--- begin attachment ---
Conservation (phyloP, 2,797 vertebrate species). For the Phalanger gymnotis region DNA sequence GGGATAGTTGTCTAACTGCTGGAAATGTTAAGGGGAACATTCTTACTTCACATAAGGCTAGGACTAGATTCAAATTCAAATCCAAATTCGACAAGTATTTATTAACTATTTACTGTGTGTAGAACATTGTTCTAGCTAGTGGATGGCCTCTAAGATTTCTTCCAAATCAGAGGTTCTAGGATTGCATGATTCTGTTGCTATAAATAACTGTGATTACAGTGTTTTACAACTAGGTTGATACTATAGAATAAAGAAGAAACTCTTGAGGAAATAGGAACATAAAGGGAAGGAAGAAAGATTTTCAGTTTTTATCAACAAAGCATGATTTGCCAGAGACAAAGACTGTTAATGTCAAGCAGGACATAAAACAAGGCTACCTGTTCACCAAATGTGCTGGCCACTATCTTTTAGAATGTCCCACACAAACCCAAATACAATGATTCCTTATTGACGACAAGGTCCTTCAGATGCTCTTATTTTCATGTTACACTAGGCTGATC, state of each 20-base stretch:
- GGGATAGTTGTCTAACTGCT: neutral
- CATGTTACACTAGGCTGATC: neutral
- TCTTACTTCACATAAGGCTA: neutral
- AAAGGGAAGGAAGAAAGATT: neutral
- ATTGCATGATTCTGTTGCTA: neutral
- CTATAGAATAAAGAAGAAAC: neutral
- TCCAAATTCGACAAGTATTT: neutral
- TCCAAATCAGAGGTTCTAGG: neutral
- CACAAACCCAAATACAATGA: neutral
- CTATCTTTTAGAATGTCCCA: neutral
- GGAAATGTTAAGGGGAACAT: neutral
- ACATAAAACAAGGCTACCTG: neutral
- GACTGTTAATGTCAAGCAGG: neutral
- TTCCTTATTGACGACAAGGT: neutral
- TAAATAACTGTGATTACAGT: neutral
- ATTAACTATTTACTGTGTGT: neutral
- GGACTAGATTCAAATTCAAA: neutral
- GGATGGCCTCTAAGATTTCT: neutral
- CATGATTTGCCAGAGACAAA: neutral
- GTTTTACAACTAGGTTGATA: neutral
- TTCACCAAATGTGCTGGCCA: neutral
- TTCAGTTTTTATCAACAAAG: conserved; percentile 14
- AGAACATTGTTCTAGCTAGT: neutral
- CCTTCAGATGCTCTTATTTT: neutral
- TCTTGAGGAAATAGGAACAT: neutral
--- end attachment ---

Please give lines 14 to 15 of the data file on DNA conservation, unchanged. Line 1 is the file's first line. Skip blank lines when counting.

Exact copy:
- GACTGTTAATGTCAAGCAGG: neutral
- TTCCTTATTGACGACAAGGT: neutral